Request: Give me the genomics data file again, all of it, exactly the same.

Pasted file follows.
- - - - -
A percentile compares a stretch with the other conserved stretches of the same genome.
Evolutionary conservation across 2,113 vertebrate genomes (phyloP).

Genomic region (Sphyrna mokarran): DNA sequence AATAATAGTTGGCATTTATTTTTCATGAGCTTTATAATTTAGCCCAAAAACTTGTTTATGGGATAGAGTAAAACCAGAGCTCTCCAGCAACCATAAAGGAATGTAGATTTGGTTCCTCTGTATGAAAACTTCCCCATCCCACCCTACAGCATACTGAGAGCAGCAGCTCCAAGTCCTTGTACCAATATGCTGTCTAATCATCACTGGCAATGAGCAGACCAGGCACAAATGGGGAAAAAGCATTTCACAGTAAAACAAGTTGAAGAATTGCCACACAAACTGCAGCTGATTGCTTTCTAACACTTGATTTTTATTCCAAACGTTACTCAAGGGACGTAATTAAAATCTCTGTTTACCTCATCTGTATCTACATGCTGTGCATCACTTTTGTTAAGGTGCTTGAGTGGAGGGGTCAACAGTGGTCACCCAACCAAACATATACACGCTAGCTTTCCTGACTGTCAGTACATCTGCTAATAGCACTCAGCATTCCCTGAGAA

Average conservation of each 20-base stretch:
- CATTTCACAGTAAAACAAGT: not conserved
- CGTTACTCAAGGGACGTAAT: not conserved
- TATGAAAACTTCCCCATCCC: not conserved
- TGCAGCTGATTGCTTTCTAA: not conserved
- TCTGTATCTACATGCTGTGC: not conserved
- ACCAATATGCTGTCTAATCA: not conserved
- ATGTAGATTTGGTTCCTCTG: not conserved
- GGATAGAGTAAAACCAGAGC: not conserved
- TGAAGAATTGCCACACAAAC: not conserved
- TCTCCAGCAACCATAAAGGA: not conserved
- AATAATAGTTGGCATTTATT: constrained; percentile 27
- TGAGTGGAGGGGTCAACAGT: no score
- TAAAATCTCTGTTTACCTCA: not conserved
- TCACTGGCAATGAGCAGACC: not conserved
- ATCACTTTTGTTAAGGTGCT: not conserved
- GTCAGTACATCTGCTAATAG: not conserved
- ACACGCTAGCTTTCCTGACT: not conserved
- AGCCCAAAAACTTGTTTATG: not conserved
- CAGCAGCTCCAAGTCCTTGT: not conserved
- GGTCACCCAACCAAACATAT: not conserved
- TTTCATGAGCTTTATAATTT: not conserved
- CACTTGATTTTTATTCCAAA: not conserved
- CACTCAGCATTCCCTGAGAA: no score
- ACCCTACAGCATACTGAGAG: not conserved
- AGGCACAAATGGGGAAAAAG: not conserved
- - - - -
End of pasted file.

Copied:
A percentile compares a stretch with the other conserved stretches of the same genome.
Evolutionary conservation across 2,113 vertebrate genomes (phyloP).

Genomic region (Sphyrna mokarran): DNA sequence AATAATAGTTGGCATTTATTTTTCATGAGCTTTATAATTTAGCCCAAAAACTTGTTTATGGGATAGAGTAAAACCAGAGCTCTCCAGCAACCATAAAGGAATGTAGATTTGGTTCCTCTGTATGAAAACTTCCCCATCCCACCCTACAGCATACTGAGAGCAGCAGCTCCAAGTCCTTGTACCAATATGCTGTCTAATCATCACTGGCAATGAGCAGACCAGGCACAAATGGGGAAAAAGCATTTCACAGTAAAACAAGTTGAAGAATTGCCACACAAACTGCAGCTGATTGCTTTCTAACACTTGATTTTTATTCCAAACGTTACTCAAGGGACGTAATTAAAATCTCTGTTTACCTCATCTGTATCTACATGCTGTGCATCACTTTTGTTAAGGTGCTTGAGTGGAGGGGTCAACAGTGGTCACCCAACCAAACATATACACGCTAGCTTTCCTGACTGTCAGTACATCTGCTAATAGCACTCAGCATTCCCTGAGAA

Average conservation of each 20-base stretch:
- CATTTCACAGTAAAACAAGT: not conserved
- CGTTACTCAAGGGACGTAAT: not conserved
- TATGAAAACTTCCCCATCCC: not conserved
- TGCAGCTGATTGCTTTCTAA: not conserved
- TCTGTATCTACATGCTGTGC: not conserved
- ACCAATATGCTGTCTAATCA: not conserved
- ATGTAGATTTGGTTCCTCTG: not conserved
- GGATAGAGTAAAACCAGAGC: not conserved
- TGAAGAATTGCCACACAAAC: not conserved
- TCTCCAGCAACCATAAAGGA: not conserved
- AATAATAGTTGGCATTTATT: constrained; percentile 27
- TGAGTGGAGGGGTCAACAGT: no score
- TAAAATCTCTGTTTACCTCA: not conserved
- TCACTGGCAATGAGCAGACC: not conserved
- ATCACTTTTGTTAAGGTGCT: not conserved
- GTCAGTACATCTGCTAATAG: not conserved
- ACACGCTAGCTTTCCTGACT: not conserved
- AGCCCAAAAACTTGTTTATG: not conserved
- CAGCAGCTCCAAGTCCTTGT: not conserved
- GGTCACCCAACCAAACATAT: not conserved
- TTTCATGAGCTTTATAATTT: not conserved
- CACTTGATTTTTATTCCAAA: not conserved
- CACTCAGCATTCCCTGAGAA: no score
- ACCCTACAGCATACTGAGAG: not conserved
- AGGCACAAATGGGGAAAAAG: not conserved